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Carbon monoxide detector attached to wall of home
January 08, 2024

Where To Place Carbon Monoxide Detectors In Your Stamford Residence

Property owners must defend against various risks like burglary, flooding, and fire. But what about something that can’t be detected by human senses? Carbon monoxide is different from other risks because you may never be aware that it’s there. Despite that, using CO detectors can effectively protect yourself and your household. Explore more about this potentially lethal gas and where to place carbon monoxide detectors in your Stamford property.

What Is Carbon Monoxide?

Known as the silent killer as of a result of its absence of color, taste, or odor, carbon monoxide is a readily found gas caused by incomplete fuel combustion. Any fuel-utilizing appliance like a furnace or fireplace can generate carbon monoxide. Although you typically won’t have a problem, issues can crop up when an appliance is not regularly serviced or appropriately vented. These mistakes can result in a build-up of this potentially deadly gas in your home. Heating appliances and generators are the most frequent causes for CO poisoning.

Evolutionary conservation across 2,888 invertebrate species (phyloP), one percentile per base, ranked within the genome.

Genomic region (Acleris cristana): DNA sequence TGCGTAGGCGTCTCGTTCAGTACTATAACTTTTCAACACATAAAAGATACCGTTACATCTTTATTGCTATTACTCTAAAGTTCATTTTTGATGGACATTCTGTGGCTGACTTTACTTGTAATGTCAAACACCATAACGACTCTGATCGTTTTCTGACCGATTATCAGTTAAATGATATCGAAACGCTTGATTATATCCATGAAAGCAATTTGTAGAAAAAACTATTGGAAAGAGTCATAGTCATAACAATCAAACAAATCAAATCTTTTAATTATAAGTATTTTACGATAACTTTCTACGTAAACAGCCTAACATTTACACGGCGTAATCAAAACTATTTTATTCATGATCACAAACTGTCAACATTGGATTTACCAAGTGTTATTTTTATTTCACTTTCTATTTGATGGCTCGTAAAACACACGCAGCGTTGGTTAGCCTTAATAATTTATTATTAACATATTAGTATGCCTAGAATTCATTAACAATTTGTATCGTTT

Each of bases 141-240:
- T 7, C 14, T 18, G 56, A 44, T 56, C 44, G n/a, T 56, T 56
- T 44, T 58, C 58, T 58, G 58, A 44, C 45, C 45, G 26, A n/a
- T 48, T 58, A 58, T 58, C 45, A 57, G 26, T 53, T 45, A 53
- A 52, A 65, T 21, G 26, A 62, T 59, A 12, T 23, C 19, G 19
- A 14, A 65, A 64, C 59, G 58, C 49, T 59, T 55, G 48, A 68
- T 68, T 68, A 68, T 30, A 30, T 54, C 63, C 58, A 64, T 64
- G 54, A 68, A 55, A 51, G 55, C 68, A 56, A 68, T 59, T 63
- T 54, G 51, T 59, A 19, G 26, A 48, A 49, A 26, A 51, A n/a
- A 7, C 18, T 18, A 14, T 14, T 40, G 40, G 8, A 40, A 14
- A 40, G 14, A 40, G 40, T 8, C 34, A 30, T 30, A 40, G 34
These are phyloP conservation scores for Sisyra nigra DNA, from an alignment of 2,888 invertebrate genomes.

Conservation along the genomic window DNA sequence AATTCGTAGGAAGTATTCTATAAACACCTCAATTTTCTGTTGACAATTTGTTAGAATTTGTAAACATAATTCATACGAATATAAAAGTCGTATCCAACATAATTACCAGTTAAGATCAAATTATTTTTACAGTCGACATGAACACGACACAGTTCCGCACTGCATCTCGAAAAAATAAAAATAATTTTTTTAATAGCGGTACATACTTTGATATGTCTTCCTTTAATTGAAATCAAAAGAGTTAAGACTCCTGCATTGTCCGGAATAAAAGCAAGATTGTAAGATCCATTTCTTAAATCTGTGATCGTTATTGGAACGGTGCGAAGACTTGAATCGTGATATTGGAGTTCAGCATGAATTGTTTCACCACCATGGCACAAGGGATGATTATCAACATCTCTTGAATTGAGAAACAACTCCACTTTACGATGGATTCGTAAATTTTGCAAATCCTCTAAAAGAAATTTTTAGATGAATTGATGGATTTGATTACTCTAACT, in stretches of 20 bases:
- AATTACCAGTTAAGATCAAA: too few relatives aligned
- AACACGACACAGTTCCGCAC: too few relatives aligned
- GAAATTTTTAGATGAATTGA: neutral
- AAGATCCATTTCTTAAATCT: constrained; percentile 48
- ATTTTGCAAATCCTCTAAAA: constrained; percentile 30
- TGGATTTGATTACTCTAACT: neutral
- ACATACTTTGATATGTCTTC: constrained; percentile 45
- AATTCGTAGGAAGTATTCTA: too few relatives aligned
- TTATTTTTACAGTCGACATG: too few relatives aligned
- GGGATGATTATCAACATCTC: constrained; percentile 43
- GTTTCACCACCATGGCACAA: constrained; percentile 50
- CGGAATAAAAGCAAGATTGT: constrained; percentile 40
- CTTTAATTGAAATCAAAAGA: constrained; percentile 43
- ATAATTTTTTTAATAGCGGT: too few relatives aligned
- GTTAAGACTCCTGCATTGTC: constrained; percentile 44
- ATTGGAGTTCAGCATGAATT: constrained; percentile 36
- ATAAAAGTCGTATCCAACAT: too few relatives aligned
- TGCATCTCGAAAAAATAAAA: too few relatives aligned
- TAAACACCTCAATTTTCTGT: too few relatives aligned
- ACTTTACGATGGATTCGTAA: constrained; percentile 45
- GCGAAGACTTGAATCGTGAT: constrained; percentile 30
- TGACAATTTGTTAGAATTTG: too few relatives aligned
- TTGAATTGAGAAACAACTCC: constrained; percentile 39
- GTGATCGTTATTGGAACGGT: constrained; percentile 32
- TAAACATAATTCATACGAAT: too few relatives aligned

When subjected to minute levels of CO, you could notice fatigue, headaches, dizziness nausea, or vomiting. Extended exposure to high levels could cause cardiopulmonary arrest, coma, and death.

Tips For Where To Place Stamford Carbon Monoxide Detectors

If you don’t have a carbon monoxide detector in your residence, purchase one today. If possible, you ought to install one on each floor of your home, and that includes basements. Here are some suggestions on where to place carbon monoxide detectors in Stamford:

  • Put them on every level, especially in areas where you use fuel-burning appliances, like water heaters, furnaces, gas dryers, and fireplaces.
  • You should always have one within 10 feet of bedrooms. If you only get one carbon monoxide detector, this is where to put it.
  • Place them about 10 to 20 feet away from potential CO producing appliances.
  • Do not position them right above or next to fuel-burning appliances, as a bit of carbon monoxide may be discharged when they kick on and prompt a false alarm.
  • Attach them to walls about five feet off the ground so they can test air where people are breathing it.
  • Avoid putting them beside windows or doors and in dead-air areas.
  • Install one in spaces above garages.

Test your CO detectors often and maintain them per manufacturer recommendations. You will typically need to switch them out every five to six years. You should also make sure any fuel-utilizing appliances are in in optimal working shape and sufficiently vented.